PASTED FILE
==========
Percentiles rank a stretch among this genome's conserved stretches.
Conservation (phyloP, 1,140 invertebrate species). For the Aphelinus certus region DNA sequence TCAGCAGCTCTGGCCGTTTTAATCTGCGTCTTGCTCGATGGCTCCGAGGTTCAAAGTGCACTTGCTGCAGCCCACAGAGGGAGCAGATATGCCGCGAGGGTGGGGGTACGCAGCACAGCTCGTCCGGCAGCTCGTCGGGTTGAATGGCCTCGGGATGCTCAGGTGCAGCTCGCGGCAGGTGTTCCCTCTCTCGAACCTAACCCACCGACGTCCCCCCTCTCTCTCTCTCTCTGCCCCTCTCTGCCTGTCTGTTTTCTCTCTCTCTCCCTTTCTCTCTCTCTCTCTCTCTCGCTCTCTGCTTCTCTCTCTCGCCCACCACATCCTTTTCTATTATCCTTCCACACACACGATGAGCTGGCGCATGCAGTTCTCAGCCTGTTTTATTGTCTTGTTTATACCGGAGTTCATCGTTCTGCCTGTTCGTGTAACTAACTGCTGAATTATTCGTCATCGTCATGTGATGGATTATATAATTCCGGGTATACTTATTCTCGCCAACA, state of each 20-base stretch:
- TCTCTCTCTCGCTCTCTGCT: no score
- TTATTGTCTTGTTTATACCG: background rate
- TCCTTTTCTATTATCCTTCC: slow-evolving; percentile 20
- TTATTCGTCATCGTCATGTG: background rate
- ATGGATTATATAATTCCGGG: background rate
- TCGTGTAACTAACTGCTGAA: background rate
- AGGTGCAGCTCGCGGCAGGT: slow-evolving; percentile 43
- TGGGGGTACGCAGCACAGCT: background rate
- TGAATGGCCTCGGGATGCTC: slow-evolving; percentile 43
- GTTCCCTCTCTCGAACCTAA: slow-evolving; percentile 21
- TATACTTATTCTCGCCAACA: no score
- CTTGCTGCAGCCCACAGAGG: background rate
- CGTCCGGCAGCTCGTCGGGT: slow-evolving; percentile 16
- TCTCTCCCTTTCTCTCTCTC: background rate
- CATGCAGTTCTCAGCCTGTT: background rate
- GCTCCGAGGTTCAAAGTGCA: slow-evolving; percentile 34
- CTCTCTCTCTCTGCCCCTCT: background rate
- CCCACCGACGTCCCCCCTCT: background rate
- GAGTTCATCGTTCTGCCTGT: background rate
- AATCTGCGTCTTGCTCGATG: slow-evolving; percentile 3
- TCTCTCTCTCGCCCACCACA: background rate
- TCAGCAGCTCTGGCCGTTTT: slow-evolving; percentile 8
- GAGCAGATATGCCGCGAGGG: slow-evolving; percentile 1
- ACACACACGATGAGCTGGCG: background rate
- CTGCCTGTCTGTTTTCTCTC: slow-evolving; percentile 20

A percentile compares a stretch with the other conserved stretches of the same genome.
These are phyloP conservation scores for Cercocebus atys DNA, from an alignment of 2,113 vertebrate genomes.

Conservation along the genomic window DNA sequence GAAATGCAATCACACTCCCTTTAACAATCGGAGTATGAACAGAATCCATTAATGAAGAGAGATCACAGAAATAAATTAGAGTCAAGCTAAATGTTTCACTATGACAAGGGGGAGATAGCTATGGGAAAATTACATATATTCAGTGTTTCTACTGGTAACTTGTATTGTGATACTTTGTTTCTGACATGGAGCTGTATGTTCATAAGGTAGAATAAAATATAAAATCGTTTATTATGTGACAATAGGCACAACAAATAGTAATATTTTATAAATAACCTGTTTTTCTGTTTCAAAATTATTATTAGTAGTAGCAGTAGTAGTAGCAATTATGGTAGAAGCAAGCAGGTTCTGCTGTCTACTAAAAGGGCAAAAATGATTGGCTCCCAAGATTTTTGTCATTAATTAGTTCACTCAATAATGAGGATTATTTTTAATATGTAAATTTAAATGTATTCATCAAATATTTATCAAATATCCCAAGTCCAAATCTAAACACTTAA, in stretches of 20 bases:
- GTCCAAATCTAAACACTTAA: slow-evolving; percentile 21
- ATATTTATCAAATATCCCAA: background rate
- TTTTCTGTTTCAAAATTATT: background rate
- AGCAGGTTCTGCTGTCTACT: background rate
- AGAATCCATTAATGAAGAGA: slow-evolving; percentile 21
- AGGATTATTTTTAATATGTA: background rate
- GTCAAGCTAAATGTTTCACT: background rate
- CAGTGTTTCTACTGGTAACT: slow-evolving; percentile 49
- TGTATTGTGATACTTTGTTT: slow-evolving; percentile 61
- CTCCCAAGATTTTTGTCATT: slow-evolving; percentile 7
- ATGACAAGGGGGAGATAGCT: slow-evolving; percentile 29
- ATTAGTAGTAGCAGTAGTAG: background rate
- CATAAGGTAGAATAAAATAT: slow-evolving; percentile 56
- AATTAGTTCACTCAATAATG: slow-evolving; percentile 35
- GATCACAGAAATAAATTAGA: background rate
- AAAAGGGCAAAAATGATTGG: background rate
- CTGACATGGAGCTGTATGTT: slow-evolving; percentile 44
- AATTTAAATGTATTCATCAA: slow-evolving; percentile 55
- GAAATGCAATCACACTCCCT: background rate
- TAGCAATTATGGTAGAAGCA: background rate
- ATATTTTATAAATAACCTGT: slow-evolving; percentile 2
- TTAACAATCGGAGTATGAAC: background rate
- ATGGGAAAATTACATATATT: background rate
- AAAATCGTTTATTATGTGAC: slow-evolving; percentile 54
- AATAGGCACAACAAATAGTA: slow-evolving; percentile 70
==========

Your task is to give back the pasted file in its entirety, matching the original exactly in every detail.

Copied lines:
Percentiles rank a stretch among this genome's conserved stretches.
Conservation (phyloP, 1,140 invertebrate species). For the Aphelinus certus region DNA sequence TCAGCAGCTCTGGCCGTTTTAATCTGCGTCTTGCTCGATGGCTCCGAGGTTCAAAGTGCACTTGCTGCAGCCCACAGAGGGAGCAGATATGCCGCGAGGGTGGGGGTACGCAGCACAGCTCGTCCGGCAGCTCGTCGGGTTGAATGGCCTCGGGATGCTCAGGTGCAGCTCGCGGCAGGTGTTCCCTCTCTCGAACCTAACCCACCGACGTCCCCCCTCTCTCTCTCTCTCTGCCCCTCTCTGCCTGTCTGTTTTCTCTCTCTCTCCCTTTCTCTCTCTCTCTCTCTCTCGCTCTCTGCTTCTCTCTCTCGCCCACCACATCCTTTTCTATTATCCTTCCACACACACGATGAGCTGGCGCATGCAGTTCTCAGCCTGTTTTATTGTCTTGTTTATACCGGAGTTCATCGTTCTGCCTGTTCGTGTAACTAACTGCTGAATTATTCGTCATCGTCATGTGATGGATTATATAATTCCGGGTATACTTATTCTCGCCAACA, state of each 20-base stretch:
- TCTCTCTCTCGCTCTCTGCT: no score
- TTATTGTCTTGTTTATACCG: background rate
- TCCTTTTCTATTATCCTTCC: slow-evolving; percentile 20
- TTATTCGTCATCGTCATGTG: background rate
- ATGGATTATATAATTCCGGG: background rate
- TCGTGTAACTAACTGCTGAA: background rate
- AGGTGCAGCTCGCGGCAGGT: slow-evolving; percentile 43
- TGGGGGTACGCAGCACAGCT: background rate
- TGAATGGCCTCGGGATGCTC: slow-evolving; percentile 43
- GTTCCCTCTCTCGAACCTAA: slow-evolving; percentile 21
- TATACTTATTCTCGCCAACA: no score
- CTTGCTGCAGCCCACAGAGG: background rate
- CGTCCGGCAGCTCGTCGGGT: slow-evolving; percentile 16
- TCTCTCCCTTTCTCTCTCTC: background rate
- CATGCAGTTCTCAGCCTGTT: background rate
- GCTCCGAGGTTCAAAGTGCA: slow-evolving; percentile 34
- CTCTCTCTCTCTGCCCCTCT: background rate
- CCCACCGACGTCCCCCCTCT: background rate
- GAGTTCATCGTTCTGCCTGT: background rate
- AATCTGCGTCTTGCTCGATG: slow-evolving; percentile 3
- TCTCTCTCTCGCCCACCACA: background rate
- TCAGCAGCTCTGGCCGTTTT: slow-evolving; percentile 8
- GAGCAGATATGCCGCGAGGG: slow-evolving; percentile 1
- ACACACACGATGAGCTGGCG: background rate
- CTGCCTGTCTGTTTTCTCTC: slow-evolving; percentile 20

A percentile compares a stretch with the other conserved stretches of the same genome.
These are phyloP conservation scores for Cercocebus atys DNA, from an alignment of 2,113 vertebrate genomes.

Conservation along the genomic window DNA sequence GAAATGCAATCACACTCCCTTTAACAATCGGAGTATGAACAGAATCCATTAATGAAGAGAGATCACAGAAATAAATTAGAGTCAAGCTAAATGTTTCACTATGACAAGGGGGAGATAGCTATGGGAAAATTACATATATTCAGTGTTTCTACTGGTAACTTGTATTGTGATACTTTGTTTCTGACATGGAGCTGTATGTTCATAAGGTAGAATAAAATATAAAATCGTTTATTATGTGACAATAGGCACAACAAATAGTAATATTTTATAAATAACCTGTTTTTCTGTTTCAAAATTATTATTAGTAGTAGCAGTAGTAGTAGCAATTATGGTAGAAGCAAGCAGGTTCTGCTGTCTACTAAAAGGGCAAAAATGATTGGCTCCCAAGATTTTTGTCATTAATTAGTTCACTCAATAATGAGGATTATTTTTAATATGTAAATTTAAATGTATTCATCAAATATTTATCAAATATCCCAAGTCCAAATCTAAACACTTAA, in stretches of 20 bases:
- GTCCAAATCTAAACACTTAA: slow-evolving; percentile 21
- ATATTTATCAAATATCCCAA: background rate
- TTTTCTGTTTCAAAATTATT: background rate
- AGCAGGTTCTGCTGTCTACT: background rate
- AGAATCCATTAATGAAGAGA: slow-evolving; percentile 21
- AGGATTATTTTTAATATGTA: background rate
- GTCAAGCTAAATGTTTCACT: background rate
- CAGTGTTTCTACTGGTAACT: slow-evolving; percentile 49
- TGTATTGTGATACTTTGTTT: slow-evolving; percentile 61
- CTCCCAAGATTTTTGTCATT: slow-evolving; percentile 7
- ATGACAAGGGGGAGATAGCT: slow-evolving; percentile 29
- ATTAGTAGTAGCAGTAGTAG: background rate
- CATAAGGTAGAATAAAATAT: slow-evolving; percentile 56
- AATTAGTTCACTCAATAATG: slow-evolving; percentile 35
- GATCACAGAAATAAATTAGA: background rate
- AAAAGGGCAAAAATGATTGG: background rate
- CTGACATGGAGCTGTATGTT: slow-evolving; percentile 44
- AATTTAAATGTATTCATCAA: slow-evolving; percentile 55
- GAAATGCAATCACACTCCCT: background rate
- TAGCAATTATGGTAGAAGCA: background rate
- ATATTTTATAAATAACCTGT: slow-evolving; percentile 2
- TTAACAATCGGAGTATGAAC: background rate
- ATGGGAAAATTACATATATT: background rate
- AAAATCGTTTATTATGTGAC: slow-evolving; percentile 54
- AATAGGCACAACAAATAGTA: slow-evolving; percentile 70